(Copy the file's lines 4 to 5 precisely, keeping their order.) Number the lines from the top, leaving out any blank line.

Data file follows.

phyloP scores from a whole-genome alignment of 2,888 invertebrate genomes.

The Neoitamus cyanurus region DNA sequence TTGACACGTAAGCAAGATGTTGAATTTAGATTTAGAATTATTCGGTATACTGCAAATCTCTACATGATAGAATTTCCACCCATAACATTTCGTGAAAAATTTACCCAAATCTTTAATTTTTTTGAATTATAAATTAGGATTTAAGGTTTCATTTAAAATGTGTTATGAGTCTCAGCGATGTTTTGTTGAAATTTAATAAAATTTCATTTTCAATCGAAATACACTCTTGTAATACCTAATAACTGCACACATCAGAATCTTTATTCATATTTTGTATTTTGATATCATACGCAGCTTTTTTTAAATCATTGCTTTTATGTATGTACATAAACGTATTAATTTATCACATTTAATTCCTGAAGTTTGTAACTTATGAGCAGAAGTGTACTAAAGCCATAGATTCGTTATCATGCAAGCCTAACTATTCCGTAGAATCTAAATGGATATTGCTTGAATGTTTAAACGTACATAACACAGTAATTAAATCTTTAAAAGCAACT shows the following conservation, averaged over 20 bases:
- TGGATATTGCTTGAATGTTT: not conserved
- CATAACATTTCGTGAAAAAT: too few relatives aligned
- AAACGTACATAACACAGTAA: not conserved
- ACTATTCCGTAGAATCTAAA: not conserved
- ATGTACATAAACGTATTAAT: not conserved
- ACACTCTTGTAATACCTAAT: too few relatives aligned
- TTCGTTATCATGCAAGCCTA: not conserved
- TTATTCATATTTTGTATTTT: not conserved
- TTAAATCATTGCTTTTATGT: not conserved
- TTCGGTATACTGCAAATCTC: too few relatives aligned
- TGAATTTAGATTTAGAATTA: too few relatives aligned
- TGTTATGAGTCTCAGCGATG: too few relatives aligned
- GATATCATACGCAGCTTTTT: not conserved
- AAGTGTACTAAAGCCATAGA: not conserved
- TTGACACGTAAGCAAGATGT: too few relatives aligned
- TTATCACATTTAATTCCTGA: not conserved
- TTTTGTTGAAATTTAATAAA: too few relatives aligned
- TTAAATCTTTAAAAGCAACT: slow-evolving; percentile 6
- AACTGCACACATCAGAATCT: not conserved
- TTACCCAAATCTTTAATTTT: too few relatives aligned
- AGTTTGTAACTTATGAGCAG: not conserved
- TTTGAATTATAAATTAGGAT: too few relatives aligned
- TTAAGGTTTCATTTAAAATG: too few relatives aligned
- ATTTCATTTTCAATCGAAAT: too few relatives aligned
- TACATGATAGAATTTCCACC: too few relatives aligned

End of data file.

- CATAACATTTCGTGAAAAAT: too few relatives aligned
- AAACGTACATAACACAGTAA: not conserved